Making pastry cream is one of those basics that everyone needs for making all kinds of desserts, from cream puffs to éclairs to tart fillings. Sometimes it’s thinned for a sauce, sometimes folded with whipped cream to make a lighter filling. It’s the all-purpose mixture for filling the pastry case. Bakeries make this stuff by the bucketful; it’s that useful! No, we aren’t going to be making a bucketful; instead, we’ll just scratch up a few cups.
We’re also going to be making a chocolate version, but we’ll let you in on another secret. This recipe is easily modified for vanilla pastry cream, or even coffee pastry cream. And we’ll tell you what to do to make those, too. Think of this as your master recipe for all kinds of pastry cream.
We found this recipe in Dorie Greenspan’s book, Baking: From my Home to Yours, although we scaled it back in size, mainly because we only had a few eggs in the house.
Makes 2 cups.
If you look at this recipe, you’ll see that it’s nothing more than a thick pudding or custard. That’s it. In fact, you could make this and serve it as a pudding and no one would be the wiser. But, we do have suggestions about how to make this as tasty as possible, and they’re pretty much the standard suggestions that all chefs would give: use the best quality ingredients. Use whole milk, if possible. And eggs from truly free-range hens. And definitely unsalted butter. Who wants salty pastries? We made chocolate pastry cream, and we used Callabaut 70% cacao chocolate, but, regardless of what you add for flavoring, use the best you can.
Procedure in detail:
There’s just one tricky part of making pastry cream, and for that it can help to have an extra pair of hands, but by no means is it essential. We’ll point it out below.
Mise en place. When you’re making pastry cream, you’ll be whisking to beat the band, and that band is playing In-A–Gadda-Da-Vida, so you’ll have no time for a break. Get everything ready. Separate the eggs, measure the ingredients, prepare your flavoring. Trust us on this one.
Boil milk. Put the milk in a small saucepan over medium heat, and, stirring often, bring to a boil, not a full out boil, but more like a steamy, simmer boil. Of course, while the milk’s heating, you’ll need to do the next step, too.
Whisk. In a medium saucepan, whisk together egg yolks, sugar, corn starch, and salt. Keep whisking. More. Even more whisking. There, that’s it. The mixture is nice and smooth now, without a single lump in sight (just imagine biting into a lump in your pastry cream; that’ll make you whisk like crazy).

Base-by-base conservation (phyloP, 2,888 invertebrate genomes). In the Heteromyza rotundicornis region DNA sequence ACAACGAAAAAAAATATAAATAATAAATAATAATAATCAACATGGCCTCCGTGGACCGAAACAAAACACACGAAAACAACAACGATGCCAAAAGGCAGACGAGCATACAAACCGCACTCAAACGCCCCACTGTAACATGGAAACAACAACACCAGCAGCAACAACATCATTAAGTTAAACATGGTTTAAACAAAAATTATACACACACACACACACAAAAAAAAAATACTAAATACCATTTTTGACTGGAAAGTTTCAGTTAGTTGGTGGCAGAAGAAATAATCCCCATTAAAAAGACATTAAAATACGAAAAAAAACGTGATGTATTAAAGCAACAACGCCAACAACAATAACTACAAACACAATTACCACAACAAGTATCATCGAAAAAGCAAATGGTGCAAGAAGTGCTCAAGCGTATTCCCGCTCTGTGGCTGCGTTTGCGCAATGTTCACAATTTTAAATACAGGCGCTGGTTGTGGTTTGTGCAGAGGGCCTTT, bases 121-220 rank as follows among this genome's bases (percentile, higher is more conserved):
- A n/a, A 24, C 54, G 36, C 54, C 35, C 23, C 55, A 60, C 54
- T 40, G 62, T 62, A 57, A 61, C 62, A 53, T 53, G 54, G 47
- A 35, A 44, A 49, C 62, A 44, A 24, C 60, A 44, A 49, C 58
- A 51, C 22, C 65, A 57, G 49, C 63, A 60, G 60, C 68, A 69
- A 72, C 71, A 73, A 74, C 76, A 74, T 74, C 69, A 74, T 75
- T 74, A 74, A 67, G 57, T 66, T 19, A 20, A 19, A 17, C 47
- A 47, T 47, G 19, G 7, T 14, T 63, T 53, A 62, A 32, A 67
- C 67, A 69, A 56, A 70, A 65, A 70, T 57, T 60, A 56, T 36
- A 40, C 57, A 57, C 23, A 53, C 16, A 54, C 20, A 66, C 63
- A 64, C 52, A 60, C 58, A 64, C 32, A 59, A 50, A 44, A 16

Temper eggs. Here’s the tricky part, where it helps to have an extra pair of hands. If you don’t have four hands, try to enlist some aid, at least the first couple of times you make pastry cream. Once you’ve made it a few times, you’ll seem to grow an extra pair of hands, and be able to do this on your own. So, let’s take a deep breath, start whisking the egg mixture rapidly, and have a helper slowly add 2 tablespoons of the hot milk. Whew! If everything went well, you’ll have a smooth, slightly thinner mixture. If not, you’ll want to pour your pastry cream through a strainer before cooling.
Add milk. Now that the eggs are tempered, you can add the remaining eggs, but do it while you’re whisking, and pour the milk in slowly. That’s it. The tricky part is over. You now have a custard mix.
Cook custard. Still whisking (and humming In-A–Gadda-Da-Vida, possibly), place the custard mixture over medium heat and bring to a boil. Let it boil for a full minute (whisking all the while, natch), then remove from heat.
Add flavoring. Yep, of course, whisk in the flavoring of your choice. We added chocolate, nature’s perfect flavor. You could use one of the other suggestions, if you have to. After all, vanilla is nature’s 2nd-place flavor.
Cool. Not for very long, but let the pastry cream cool for about 5 minutes.
Whisk in butter. For the smoothest, silkiest, pastry cream (and we all want that), whisk in those pieces of butter.
Cool completely. Transfer the pastry cream to a bowl, press plastic wrap right onto the surface, and place in the refrigerator to cool. To help restore some of the energy you used whisking, you can lick out the pan. Yum!
We have plans for most of this pastry cream, and you should see what they are in the future, but we will tell you that this stuff is out of this world as far as flavor and creaminess are concerned. If you’ve only had commercial pastry cream (think of the stuff that will be in the “pastry case” at the supermarket), we think that you’ll probably fall right over tasting this version. It’s pure, simple, has everything it needs, and nothing it doesn’t. Five stars, without a doubt.